The best I can tell there is one provision of the new tax plan that is a done deal. Surprisingly it doesn’t seem to be getting that much press coverage. It’s a change in the requirements for avoiding a capital gains tax on the first $500,000 (for a couple) of gain on the sale of a home. Under the current law you need to have lived in your home for 2 out of the last 5 years. However, under both the senate and house bills they have revised that condition to 5 of the past 8 years. Since both versions are in agreement I assume it’s a done deal.
Now, Attom Data Solutions tracks how long the average home seller has been in their home. The number has been rising for like 9 years and is currently around 8 years.
However, that means that plenty of people have been in their homes for 5 years or less. Anecdotally I can tell you that today it’s a significant percentage. According to the NAR’s 2016 Profile Of Home Buyers And Sellers 21% of home sellers have been in their home for 2 – 5 years and would therefore be affected by this change in the tax law.
So what do you think is going to happen when this new tax law goes into effect? I wouldn’t imagine that it’s going to change the behavior much of people who want or need to sell 2 years after they purchased the property. However, if you’ve been in your house 3 or 4 years you might suddenly be much more motivated to wait another year or two to avoid any potential capital gains tax.
In other words, the average tenure of a home seller is going to rise even further and with people staying in their homes longer there will be fewer homes for sale. If the average home sells every 8 years that basically means that 12.5% of the housing stock is turning over every year. If that number goes up to 9 years that percentage drops to 11.1% and home inventory drops.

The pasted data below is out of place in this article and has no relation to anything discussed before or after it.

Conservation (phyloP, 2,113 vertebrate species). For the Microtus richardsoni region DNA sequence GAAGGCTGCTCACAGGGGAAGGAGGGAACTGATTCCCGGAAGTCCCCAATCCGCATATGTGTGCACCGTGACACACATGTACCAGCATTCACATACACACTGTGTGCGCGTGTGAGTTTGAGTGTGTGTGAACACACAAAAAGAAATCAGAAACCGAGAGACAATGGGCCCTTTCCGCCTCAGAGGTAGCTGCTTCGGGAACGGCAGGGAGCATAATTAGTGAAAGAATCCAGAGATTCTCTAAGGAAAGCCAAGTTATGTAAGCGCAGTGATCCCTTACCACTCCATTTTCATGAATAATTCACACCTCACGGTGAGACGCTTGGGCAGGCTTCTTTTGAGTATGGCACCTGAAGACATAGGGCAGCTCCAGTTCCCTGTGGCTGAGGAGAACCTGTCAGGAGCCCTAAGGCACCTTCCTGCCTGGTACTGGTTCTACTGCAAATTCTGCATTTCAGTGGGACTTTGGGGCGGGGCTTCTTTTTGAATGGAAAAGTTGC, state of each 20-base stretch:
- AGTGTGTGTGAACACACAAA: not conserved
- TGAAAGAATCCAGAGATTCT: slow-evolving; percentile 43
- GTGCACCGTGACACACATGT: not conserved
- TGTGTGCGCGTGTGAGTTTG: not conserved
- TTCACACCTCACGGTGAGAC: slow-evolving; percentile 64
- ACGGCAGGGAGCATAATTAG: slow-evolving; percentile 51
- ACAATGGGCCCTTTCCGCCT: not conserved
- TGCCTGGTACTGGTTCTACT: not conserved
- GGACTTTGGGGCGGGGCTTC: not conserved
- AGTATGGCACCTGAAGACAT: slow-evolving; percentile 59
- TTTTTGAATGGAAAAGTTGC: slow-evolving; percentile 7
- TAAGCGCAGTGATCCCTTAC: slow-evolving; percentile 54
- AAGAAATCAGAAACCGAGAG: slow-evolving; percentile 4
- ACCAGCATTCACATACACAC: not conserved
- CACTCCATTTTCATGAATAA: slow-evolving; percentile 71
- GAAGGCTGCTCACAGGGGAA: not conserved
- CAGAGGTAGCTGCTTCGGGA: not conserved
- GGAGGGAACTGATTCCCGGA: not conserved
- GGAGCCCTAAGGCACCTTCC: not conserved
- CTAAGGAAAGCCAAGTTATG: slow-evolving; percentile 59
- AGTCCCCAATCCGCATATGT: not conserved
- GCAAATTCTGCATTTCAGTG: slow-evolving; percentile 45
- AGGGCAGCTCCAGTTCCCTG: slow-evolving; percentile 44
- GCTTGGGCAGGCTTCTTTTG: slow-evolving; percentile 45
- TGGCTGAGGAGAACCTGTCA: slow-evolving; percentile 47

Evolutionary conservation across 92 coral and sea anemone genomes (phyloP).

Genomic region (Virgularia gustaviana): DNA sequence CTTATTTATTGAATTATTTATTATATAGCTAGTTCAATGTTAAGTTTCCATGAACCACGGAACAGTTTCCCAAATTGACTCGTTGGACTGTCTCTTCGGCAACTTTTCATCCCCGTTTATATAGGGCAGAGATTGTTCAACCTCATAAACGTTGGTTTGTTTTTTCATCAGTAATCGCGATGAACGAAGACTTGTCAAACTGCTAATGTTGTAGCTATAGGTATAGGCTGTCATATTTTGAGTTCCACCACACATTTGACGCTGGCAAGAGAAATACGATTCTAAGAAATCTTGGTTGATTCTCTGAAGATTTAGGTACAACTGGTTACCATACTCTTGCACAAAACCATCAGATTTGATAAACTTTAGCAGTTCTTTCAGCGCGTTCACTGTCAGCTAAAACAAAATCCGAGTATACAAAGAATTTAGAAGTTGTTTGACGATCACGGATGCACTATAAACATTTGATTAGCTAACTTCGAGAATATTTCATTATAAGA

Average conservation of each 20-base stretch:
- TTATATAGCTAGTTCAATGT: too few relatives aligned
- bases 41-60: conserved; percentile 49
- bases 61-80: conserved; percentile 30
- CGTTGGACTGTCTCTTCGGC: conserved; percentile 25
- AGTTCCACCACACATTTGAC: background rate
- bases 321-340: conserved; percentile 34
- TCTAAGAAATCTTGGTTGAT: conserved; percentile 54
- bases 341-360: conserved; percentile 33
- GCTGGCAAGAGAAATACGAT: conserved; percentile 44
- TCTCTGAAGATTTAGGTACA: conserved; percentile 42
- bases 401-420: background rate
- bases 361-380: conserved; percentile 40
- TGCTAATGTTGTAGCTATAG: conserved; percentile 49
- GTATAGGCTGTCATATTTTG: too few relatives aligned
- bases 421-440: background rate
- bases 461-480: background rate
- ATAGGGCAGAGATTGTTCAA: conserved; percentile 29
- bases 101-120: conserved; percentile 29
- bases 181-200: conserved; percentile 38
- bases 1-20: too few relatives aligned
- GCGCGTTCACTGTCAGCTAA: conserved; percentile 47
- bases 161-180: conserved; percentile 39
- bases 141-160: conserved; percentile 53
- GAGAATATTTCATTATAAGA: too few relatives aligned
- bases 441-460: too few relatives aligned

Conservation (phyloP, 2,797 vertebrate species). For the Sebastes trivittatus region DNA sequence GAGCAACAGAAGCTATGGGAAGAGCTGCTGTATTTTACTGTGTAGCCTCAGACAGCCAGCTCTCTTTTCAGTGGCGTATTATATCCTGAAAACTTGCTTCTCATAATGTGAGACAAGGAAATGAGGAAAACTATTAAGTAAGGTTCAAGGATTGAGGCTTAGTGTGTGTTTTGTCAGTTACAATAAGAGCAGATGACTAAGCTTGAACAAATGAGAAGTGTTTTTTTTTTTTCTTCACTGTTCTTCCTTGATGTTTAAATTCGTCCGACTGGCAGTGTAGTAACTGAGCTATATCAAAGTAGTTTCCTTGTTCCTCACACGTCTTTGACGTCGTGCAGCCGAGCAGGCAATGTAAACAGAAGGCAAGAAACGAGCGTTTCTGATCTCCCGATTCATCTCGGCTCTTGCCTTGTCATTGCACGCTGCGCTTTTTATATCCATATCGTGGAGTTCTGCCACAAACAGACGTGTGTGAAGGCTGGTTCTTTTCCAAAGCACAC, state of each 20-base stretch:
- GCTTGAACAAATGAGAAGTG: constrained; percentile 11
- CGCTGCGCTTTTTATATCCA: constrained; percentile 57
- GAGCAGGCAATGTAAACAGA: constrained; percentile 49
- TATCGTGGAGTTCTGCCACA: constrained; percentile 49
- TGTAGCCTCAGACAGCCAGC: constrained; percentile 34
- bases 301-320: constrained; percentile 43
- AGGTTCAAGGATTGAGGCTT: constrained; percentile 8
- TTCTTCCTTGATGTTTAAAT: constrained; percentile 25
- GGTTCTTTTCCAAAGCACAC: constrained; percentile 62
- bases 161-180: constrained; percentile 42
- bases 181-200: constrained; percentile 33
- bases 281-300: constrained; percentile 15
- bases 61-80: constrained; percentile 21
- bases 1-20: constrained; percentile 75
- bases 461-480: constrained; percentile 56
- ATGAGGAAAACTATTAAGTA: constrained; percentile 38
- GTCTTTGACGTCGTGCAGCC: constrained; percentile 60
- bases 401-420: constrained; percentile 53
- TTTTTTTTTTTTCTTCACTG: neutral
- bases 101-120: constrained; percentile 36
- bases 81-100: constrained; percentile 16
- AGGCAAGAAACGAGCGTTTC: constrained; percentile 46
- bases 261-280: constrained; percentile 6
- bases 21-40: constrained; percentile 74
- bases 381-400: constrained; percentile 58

In addition, it’s been pointed out that the proposed cap on the mortgage interest deduction could also cause some people to stay in their homes longer. Homeowners that currently owe more than $500,000 on their mortgage would be grandfathered under the current proposal. But if they sell that home and need a similar mortgage they will not be able to deduct the interest on the new balance above $500,000. Consequently, this is another disincentive to moving.
Given how low home inventory already is this is the last thing that home buyers need. Then again it’s good news for people that already own homes and have been or plan on being in them for 5 years or more.
#TaxPlan #HomeSale #HomeSelling
Gary Lucido is the President of Lucid Realty, the Chicago area’s full service discount real estate brokerage. If you want to keep up to date on the Chicago real estate market, get an insider’s view of the seamy underbelly of the real estate industry, or you just think he’s the next Kurt Vonnegut you can Subscribe to Getting Real by Email using the form below. Please be sure to verify your email address when you receive the verification notice.